Other expectations come from a belief that people are predictable and that what we see today will probably be what we see tomorrow. In the early stages of a romantic relationship everything tends to be roses and unicorns. Over time, some of the unicorns can turn into skunks and some of the roses become broccoli rabe. Both are gross, although the former is the lesser of two evils.
There are also expectations that come about as a result of our understanding of roles (social, familial, workplace etc). These can be influenced by our families and can also be a product of influence from the larger culture. Immigrant families can provide clear examples of how differences in role expectations can play out. Generations raised in the new culture are more likely to become more acclimated to the culture than their parents. This can create a situation in which children operate from expectations forged through exposure to media, different families, the education system etc. Parents, who have less exposure to the culture and who were “programmed” in the old one may have a difficult time understanding or adapting to these expectations and may actually reject them for a variety of reasons.
Expectations are good to have; they provide other folks with a clear understanding of where we stand on a host of important issues and play a critical role in establishing healthy boundaries. They are demonstrative of self respect and respect for others; they speak to the moral code we live by. When they become problematic in relationships, it has more to do with our ability to make some tough calls in effectively managing those relationships.
One trap involves having an expectation of a person that has never met it or is no longer meeting it. You may have discussed the problem with the person ad nauseum over a period of 30 years in therapy with little to no change By continuing to have that expectation of that person, you are setting yourself up for frustration every time it comes up. The more significant the expectation and/or relationship, the bigger the let down.
It might be helpful to consider whether the expectation that’s creating a big deal in the relationship is really that big of a deal. If it really isn’t that important, we may be better served by thinking about other ways we can have the need the expectation represents met- moving towards a position of adaptation (responding to reality) and away from one of influence (changing the reality). This may mean changing how we define the relationship and what we use it for. Some of my clients who struggle with depression or anxiety communicate their frustration with friends who “don’t get it” and give out really valuable tidbits of knowledge like “you’re not really depressed”, “you don’t really believe that depression crap, do you?”, “you just need to get [laid], [drunk], [high], [more useless crap from Ebay] and you’ll get over it” and my personal favorite “I experience the same exact thing that you do and I’m not depressed……… you’re not saying I’m depressed are you? Because I’m not”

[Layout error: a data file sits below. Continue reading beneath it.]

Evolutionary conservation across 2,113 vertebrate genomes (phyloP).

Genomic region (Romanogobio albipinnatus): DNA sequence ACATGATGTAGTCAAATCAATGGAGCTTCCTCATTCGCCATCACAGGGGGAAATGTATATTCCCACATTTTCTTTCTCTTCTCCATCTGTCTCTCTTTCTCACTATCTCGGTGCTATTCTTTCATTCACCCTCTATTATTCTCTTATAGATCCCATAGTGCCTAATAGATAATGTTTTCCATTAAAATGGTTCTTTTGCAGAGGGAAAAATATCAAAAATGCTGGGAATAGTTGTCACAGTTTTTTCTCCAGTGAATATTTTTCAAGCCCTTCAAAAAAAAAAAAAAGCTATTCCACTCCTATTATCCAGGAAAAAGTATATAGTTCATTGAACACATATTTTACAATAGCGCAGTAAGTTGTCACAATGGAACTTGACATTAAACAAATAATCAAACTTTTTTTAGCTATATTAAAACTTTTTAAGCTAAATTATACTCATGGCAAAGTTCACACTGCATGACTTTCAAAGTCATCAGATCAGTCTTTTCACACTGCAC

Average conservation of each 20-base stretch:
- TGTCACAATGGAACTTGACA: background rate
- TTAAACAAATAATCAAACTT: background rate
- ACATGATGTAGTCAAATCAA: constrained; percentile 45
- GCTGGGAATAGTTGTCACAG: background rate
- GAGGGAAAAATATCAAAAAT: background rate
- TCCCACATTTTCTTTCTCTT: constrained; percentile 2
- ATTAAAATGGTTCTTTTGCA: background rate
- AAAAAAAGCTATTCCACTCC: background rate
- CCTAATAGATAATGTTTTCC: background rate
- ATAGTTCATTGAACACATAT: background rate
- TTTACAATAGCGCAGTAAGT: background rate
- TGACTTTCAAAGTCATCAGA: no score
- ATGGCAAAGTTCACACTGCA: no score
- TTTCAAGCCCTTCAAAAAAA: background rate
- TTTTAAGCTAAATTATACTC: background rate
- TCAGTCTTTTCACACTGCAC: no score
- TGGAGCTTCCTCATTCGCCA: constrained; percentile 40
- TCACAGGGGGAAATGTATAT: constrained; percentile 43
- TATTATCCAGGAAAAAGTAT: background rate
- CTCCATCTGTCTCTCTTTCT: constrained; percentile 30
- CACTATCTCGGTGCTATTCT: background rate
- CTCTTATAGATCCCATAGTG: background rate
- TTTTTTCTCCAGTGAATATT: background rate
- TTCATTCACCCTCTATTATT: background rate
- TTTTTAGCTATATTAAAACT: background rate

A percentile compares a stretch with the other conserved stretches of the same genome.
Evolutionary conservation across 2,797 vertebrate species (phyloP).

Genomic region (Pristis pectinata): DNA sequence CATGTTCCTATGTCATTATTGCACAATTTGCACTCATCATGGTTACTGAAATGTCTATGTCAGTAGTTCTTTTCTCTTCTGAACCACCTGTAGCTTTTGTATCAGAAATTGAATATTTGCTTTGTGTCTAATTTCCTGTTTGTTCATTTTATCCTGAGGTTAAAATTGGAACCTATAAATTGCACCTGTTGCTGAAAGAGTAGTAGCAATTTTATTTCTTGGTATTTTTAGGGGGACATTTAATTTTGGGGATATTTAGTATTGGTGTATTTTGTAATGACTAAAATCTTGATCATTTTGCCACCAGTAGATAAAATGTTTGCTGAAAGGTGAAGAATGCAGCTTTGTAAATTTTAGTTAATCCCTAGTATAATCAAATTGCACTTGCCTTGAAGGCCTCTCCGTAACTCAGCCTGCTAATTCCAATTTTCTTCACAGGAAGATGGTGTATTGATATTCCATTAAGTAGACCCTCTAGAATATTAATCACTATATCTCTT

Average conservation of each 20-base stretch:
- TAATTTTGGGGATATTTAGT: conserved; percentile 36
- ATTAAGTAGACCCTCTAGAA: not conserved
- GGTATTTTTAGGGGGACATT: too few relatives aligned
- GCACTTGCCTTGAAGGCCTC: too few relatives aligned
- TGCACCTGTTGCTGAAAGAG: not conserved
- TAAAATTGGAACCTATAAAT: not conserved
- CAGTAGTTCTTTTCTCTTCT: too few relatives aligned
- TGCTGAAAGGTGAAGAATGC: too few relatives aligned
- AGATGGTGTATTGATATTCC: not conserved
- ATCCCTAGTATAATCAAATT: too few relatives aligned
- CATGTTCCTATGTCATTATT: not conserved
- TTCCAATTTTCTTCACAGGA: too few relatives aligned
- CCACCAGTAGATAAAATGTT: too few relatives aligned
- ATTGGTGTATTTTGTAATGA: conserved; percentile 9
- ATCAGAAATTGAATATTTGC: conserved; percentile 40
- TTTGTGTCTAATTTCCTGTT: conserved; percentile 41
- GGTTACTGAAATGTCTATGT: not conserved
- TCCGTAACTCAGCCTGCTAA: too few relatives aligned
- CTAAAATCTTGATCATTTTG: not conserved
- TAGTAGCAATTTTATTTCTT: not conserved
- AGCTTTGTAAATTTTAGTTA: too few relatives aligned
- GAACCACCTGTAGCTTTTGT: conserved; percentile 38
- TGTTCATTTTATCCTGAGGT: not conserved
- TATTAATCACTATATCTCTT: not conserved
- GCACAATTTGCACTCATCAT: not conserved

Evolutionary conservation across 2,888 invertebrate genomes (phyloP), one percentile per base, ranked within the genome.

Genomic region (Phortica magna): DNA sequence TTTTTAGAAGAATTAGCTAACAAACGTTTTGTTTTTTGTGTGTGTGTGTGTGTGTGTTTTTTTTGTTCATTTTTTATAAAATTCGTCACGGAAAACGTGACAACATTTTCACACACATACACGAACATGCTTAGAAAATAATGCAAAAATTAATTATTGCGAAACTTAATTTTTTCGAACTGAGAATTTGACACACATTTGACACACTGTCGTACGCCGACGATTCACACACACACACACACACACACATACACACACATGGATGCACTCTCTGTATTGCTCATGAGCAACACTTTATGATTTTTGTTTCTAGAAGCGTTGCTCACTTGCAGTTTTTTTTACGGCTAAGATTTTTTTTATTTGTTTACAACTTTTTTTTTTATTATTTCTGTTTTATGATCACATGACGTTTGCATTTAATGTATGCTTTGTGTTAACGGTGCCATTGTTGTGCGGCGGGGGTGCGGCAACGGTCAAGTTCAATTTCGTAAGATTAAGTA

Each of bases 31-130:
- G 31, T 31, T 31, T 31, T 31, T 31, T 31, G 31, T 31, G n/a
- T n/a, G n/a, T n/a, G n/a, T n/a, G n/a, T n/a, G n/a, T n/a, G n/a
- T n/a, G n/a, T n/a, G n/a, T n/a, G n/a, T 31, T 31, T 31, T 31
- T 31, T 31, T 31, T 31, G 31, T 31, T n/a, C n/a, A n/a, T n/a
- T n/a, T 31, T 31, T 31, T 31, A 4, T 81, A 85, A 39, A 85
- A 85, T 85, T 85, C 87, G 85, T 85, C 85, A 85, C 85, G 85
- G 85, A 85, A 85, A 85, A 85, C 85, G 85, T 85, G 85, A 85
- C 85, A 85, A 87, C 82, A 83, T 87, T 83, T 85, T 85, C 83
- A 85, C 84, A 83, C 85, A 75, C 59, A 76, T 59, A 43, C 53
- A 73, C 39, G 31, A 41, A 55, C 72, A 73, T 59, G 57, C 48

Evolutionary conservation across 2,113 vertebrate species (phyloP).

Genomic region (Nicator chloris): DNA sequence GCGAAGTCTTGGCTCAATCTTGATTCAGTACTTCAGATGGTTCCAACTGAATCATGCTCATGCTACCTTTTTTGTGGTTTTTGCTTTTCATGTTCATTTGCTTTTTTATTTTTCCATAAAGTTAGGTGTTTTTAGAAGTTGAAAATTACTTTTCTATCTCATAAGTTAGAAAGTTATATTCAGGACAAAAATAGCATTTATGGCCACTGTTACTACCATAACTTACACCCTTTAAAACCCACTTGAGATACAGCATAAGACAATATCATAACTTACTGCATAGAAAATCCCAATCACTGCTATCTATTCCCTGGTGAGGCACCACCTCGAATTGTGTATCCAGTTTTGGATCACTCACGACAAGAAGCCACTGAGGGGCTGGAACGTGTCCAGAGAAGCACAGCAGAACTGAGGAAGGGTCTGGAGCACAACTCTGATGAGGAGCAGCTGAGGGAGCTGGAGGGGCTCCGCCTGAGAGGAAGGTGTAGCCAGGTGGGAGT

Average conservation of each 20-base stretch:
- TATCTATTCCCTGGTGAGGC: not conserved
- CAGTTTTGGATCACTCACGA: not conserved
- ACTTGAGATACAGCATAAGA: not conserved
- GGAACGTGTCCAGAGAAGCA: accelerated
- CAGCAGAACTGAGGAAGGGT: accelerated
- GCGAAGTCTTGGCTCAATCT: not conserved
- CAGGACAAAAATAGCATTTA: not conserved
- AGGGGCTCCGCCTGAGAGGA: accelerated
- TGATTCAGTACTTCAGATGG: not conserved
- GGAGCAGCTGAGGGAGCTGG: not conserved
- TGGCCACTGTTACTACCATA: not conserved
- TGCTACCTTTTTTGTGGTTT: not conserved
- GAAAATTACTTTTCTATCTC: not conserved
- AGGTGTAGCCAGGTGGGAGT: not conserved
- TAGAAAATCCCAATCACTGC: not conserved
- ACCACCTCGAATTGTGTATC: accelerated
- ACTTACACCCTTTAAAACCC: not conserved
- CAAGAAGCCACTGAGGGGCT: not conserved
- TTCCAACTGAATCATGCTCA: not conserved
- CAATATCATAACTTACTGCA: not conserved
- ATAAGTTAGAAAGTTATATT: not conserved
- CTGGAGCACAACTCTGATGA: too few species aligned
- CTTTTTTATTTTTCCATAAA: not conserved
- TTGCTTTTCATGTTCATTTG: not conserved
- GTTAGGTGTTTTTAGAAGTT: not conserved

Abandoning these relationships simply because what they expected (warmth, empathy, support) was not met in that specific instance may create more harm than good. If the relationships are generally supportive and helpful in other areas, cutting them off may only make things worse. I generally ask clients struggling with this issue to consider keeping depression off the table in these relationships but to continue using them for the other benefits they provide them with.
We should also consider whether adapting to or accepting the fact that the expectation isn’t going to be met changes the nature of the relationship. I know there is a growing movement in the field to push for greater acceptance of open marriages by the “let’s just tell people what they want to hear so we could keep them as clients” and the “let’s just say crap without any real evidence or thought to consequences so we appear modern, novel and intellectual” camps. However, most people would not consider these arrangements healthy marriages. For those folks, the idea of a spouse sleeping with another person would probably cause them to consider either counseling or divorce-the idea of letting go of the expectation surrounding monogamy would be unacceptable.
Lastly, we also have to check our own thinking. Sometimes we have this expectation that people will change because we want them to. This is usually the product of equating love or loyalty with a value or relationship habit which isn’t always wrong-but those are pretty heavy concepts so the expectation should realistically match up to that. Equating the expectation of monogamy with love is one thing; equating love with getting a BMW for your three month anniversary is another.